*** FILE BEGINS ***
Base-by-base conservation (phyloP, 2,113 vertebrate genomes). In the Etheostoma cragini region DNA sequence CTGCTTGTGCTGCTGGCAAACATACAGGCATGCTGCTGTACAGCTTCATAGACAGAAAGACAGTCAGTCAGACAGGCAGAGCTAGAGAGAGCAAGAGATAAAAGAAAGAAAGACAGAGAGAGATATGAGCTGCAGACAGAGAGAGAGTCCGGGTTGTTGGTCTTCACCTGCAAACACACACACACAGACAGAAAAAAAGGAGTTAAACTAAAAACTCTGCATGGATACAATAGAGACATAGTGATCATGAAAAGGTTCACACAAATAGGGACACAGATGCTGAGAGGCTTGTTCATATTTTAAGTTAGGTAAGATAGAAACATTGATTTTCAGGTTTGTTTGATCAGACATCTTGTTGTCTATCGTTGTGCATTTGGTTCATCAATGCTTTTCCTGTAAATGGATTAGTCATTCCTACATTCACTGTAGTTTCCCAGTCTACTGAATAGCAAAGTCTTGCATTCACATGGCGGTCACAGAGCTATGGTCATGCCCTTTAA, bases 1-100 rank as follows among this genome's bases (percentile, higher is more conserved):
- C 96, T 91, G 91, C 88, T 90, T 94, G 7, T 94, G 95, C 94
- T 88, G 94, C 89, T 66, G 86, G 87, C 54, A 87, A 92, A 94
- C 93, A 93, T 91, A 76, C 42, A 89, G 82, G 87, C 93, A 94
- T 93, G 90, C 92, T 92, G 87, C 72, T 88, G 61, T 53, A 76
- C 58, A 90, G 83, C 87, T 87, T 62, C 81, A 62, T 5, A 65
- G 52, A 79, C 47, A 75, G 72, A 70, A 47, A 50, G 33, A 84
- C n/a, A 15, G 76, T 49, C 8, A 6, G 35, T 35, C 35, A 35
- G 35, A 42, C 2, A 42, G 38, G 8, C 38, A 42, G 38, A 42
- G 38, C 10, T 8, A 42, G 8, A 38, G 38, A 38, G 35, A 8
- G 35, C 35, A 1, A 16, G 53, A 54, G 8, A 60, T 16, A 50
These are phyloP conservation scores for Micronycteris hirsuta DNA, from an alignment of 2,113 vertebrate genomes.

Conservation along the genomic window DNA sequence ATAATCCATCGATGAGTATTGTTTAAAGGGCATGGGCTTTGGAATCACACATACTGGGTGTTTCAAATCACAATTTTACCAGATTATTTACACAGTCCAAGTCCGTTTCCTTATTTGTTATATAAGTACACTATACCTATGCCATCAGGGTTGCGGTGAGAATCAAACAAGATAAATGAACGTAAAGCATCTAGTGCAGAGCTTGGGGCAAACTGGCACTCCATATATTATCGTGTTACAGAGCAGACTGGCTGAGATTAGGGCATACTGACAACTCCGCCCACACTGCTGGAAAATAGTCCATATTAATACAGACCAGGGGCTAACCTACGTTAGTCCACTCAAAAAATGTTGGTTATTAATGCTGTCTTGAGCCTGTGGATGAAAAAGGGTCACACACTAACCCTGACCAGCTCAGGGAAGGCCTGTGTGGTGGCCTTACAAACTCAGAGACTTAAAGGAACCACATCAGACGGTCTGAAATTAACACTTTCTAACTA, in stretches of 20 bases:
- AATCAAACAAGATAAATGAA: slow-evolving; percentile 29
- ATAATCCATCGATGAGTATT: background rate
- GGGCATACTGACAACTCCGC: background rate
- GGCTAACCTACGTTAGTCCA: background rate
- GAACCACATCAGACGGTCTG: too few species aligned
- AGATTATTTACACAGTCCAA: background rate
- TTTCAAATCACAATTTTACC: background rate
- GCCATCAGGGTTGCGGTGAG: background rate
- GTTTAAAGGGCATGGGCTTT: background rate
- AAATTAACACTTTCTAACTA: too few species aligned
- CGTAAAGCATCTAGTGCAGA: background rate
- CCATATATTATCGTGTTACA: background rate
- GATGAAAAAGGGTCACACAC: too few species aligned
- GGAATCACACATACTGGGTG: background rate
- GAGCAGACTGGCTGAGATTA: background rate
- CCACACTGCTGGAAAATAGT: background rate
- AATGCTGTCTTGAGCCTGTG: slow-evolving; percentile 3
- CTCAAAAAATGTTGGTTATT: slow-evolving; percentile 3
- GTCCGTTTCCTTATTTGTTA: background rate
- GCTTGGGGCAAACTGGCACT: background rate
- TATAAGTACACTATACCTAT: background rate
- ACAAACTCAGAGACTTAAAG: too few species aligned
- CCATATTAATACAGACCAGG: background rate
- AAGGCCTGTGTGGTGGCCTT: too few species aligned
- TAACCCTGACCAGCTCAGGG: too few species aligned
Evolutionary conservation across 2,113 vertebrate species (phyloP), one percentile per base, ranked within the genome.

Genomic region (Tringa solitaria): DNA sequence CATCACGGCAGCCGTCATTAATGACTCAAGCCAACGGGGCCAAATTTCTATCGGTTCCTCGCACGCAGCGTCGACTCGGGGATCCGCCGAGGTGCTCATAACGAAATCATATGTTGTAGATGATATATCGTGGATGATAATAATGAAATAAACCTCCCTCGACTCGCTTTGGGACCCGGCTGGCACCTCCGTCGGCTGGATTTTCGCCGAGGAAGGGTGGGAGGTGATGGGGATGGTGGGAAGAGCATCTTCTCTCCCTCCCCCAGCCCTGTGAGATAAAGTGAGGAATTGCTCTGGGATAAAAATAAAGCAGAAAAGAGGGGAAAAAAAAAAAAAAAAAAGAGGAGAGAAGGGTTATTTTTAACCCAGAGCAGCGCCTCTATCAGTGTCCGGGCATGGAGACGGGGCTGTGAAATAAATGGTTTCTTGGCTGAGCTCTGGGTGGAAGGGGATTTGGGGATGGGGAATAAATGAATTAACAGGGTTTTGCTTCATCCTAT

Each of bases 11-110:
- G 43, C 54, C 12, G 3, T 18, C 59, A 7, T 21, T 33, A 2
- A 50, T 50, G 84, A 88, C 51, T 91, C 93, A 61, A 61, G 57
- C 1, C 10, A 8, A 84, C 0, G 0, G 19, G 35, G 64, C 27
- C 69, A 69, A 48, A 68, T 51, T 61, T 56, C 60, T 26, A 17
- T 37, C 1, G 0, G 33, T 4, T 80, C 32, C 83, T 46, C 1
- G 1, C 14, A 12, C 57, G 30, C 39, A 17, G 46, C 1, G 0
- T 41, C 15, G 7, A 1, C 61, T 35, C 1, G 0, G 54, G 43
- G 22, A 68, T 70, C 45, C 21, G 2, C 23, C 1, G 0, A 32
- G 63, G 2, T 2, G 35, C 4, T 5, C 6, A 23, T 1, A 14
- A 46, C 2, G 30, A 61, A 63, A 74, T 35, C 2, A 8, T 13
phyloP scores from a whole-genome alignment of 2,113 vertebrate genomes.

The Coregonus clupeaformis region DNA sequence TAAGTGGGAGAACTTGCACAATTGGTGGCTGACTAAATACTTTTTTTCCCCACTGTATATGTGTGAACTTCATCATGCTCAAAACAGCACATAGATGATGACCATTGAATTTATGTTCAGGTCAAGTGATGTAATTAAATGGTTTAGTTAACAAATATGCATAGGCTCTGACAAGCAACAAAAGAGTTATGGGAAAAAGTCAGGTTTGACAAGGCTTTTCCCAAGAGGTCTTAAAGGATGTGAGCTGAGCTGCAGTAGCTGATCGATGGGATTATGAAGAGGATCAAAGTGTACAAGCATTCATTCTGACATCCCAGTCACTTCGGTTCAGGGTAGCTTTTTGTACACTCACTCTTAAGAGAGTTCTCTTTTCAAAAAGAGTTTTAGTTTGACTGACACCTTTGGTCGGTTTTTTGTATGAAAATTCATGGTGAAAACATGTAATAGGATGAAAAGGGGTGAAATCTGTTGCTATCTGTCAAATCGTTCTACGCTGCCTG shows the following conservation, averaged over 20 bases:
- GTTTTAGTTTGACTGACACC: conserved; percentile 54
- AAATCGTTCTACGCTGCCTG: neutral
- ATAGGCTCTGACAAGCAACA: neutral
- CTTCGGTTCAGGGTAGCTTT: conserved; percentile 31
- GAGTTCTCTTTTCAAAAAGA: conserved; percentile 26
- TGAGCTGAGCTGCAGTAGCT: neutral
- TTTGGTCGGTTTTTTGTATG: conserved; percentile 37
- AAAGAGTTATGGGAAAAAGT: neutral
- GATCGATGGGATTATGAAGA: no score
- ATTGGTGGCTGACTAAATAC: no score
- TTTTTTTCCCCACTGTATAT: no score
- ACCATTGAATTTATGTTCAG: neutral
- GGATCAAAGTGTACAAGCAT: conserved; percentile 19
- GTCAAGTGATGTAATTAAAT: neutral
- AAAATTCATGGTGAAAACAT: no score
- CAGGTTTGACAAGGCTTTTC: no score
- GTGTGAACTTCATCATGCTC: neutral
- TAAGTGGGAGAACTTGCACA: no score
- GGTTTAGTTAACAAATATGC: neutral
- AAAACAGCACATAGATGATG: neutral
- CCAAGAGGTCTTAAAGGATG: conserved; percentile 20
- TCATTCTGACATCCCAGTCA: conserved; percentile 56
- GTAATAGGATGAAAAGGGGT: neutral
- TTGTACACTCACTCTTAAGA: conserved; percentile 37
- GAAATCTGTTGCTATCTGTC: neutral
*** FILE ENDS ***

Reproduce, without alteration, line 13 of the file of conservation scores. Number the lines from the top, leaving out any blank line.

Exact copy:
Conservation along the genomic window DNA sequence ATAATCCATCGATGAGTATTGTTTAAAGGGCATGGGCTTTGGAATCACACATACTGGGTGTTTCAAATCACAATTTTACCAGATTATTTACACAGTCCAAGTCCGTTTCCTTATTTGTTATATAAGTACACTATACCTATGCCATCAGGGTTGCGGTGAGAATCAAACAAGATAAATGAACGTAAAGCATCTAGTGCAGAGCTTGGGGCAAACTGGCACTCCATATATTATCGTGTTACAGAGCAGACTGGCTGAGATTAGGGCATACTGACAACTCCGCCCACACTGCTGGAAAATAGTCCATATTAATACAGACCAGGGGCTAACCTACGTTAGTCCACTCAAAAAATGTTGGTTATTAATGCTGTCTTGAGCCTGTGGATGAAAAAGGGTCACACACTAACCCTGACCAGCTCAGGGAAGGCCTGTGTGGTGGCCTTACAAACTCAGAGACTTAAAGGAACCACATCAGACGGTCTGAAATTAACACTTTCTAACTA, in stretches of 20 bases: